What to Look for on OTC Drug Labels

Medication errors — taking the wrong medication or the right medication too often, or in the wrong amount — can be dangerous.

According to the FDA, knowing how to make use of over-the-counter (OTC) drug labels can help you protect yourself and your family from harm.

Read carefully

Always read the label. Even though the print may be very small, all OTC medicine labels have detailed usage and warning information to help you choose and use the products.

Look for the following information:

  • Active ingredient. The medicine that is in the product and the amount of active ingredient per dose

  • Purpose. Product action or category like antihistamine, antacid, or cough suppressant

  • Uses. Symptoms or diseases the product can treat or prevent

  • Warnings. This is when not to use the product and includes conditions that may need advice from a health care provider before taking the product; possible side effects; interactions with other medications that can occur; when to stop taking the product; and when to contact a health care provider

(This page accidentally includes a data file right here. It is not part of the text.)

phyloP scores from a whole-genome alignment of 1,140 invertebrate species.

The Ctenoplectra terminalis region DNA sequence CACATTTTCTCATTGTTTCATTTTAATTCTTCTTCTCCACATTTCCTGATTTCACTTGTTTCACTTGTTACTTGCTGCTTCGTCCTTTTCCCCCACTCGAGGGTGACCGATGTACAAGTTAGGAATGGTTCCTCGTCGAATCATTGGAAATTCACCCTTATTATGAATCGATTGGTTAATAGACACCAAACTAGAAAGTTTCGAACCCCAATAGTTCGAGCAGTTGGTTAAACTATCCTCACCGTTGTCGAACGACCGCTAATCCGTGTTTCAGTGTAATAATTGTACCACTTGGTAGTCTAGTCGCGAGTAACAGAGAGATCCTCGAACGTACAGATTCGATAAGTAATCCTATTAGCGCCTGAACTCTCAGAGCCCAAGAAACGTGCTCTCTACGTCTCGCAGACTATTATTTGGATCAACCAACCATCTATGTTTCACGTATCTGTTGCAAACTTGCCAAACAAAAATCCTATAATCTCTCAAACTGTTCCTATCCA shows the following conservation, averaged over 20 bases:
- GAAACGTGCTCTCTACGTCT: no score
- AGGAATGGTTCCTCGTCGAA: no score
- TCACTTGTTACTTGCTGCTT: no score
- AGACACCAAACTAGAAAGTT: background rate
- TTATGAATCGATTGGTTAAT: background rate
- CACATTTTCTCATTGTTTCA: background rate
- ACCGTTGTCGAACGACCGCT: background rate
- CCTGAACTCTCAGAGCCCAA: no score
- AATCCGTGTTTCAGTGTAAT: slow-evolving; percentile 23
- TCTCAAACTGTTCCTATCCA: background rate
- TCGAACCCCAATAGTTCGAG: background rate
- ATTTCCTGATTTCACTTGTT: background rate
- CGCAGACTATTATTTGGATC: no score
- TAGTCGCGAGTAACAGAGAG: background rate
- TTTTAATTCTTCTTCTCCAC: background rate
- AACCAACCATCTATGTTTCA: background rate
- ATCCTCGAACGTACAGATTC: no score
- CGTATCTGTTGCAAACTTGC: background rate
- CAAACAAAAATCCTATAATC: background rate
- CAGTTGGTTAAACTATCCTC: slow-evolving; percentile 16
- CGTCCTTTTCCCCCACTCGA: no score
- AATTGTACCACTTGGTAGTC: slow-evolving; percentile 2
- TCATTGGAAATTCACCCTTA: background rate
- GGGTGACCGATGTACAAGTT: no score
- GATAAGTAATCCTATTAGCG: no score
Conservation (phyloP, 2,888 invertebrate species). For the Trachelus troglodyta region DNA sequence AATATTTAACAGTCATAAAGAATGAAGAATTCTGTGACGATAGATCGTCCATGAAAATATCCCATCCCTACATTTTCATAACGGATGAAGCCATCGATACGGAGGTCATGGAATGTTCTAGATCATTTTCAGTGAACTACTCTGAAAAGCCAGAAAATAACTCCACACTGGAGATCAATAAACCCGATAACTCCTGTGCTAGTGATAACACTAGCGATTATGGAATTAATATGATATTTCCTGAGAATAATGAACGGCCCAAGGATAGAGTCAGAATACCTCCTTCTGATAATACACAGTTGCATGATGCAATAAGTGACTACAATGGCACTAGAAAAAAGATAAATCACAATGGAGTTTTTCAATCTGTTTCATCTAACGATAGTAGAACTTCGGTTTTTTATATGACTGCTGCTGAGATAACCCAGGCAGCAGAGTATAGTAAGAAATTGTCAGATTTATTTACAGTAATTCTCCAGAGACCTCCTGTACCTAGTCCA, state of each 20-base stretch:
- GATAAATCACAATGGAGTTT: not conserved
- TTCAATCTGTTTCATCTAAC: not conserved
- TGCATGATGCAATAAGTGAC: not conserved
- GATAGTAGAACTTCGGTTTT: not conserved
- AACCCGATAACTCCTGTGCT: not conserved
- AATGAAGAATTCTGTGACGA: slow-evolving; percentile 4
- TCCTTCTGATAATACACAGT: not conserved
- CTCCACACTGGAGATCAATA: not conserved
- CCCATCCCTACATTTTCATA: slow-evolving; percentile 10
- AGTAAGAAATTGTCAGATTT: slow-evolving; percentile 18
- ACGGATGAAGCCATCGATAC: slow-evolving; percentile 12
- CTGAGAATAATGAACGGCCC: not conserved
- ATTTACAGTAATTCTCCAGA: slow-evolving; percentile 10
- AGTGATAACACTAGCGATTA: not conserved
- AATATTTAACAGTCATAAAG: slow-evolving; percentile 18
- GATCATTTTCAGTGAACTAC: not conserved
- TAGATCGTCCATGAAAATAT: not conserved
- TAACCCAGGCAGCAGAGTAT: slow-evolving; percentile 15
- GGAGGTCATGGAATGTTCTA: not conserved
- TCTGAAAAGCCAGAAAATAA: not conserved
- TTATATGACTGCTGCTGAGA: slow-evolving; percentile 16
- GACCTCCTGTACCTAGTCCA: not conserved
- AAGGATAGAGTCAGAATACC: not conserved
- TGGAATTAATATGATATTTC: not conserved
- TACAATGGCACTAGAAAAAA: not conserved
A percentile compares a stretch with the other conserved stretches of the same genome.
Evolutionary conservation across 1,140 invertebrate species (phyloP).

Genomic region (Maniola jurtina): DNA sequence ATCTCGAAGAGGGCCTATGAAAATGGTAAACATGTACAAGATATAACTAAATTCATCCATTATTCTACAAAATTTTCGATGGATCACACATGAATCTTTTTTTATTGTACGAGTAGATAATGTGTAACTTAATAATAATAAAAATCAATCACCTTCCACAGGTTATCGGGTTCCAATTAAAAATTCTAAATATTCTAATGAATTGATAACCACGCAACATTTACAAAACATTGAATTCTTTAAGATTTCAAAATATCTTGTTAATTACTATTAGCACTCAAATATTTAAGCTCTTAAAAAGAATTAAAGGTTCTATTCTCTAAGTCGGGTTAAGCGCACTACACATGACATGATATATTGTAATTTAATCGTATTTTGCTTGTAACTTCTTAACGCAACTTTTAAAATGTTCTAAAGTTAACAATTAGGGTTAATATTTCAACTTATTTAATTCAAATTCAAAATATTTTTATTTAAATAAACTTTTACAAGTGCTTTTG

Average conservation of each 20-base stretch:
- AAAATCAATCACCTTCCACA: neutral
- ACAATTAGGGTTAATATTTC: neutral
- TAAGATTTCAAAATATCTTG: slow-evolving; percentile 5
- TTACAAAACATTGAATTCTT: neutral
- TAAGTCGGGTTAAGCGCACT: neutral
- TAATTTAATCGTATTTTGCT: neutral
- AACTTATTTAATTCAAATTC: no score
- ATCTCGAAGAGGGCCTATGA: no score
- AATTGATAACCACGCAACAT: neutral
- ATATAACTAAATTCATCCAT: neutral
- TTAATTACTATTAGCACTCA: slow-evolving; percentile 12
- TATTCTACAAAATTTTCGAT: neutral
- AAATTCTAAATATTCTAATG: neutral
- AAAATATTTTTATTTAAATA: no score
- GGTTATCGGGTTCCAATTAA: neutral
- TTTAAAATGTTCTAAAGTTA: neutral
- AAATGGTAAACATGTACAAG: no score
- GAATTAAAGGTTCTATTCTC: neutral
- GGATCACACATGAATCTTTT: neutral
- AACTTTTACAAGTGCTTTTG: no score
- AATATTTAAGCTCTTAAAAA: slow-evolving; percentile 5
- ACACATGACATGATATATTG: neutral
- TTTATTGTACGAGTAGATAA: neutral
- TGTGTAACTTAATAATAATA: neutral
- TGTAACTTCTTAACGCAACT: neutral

• Directions. Specific age categories, how much or how many to take, how to take, and how often and how long to take. Note that there may be different instructions, depending on the age of the person who will use the medication.

  • Other information. How to store the product properly and information about certain ingredients, like the amount of calcium, potassium, or sodium the product contains

  • Inactive ingredients. Substances like colors, flavors, or fillers that do not contribute to the action of the medication. Some products may contain sugars like sugar, glucose, fructose, or corn syrup that some people need to avoid. Some products contain alcohol. This may cause problems if taken in large enough doses.

Other details

The label also tells you:

  • Expiration date. This may be in a different location on the product, like on the bottom of the bottle, on the box, or on the crimped end of a tube of ointment.

  • Lot or batch code

  • Net quantity of contents. This is the total amount of medicine, number of ounces or grams, or number of tablets.

  • What to do if an overdose happens

If you read a medication label and still have questions, ask your health care provider, nurse, pharmacist, or other health care professional for advice.

 

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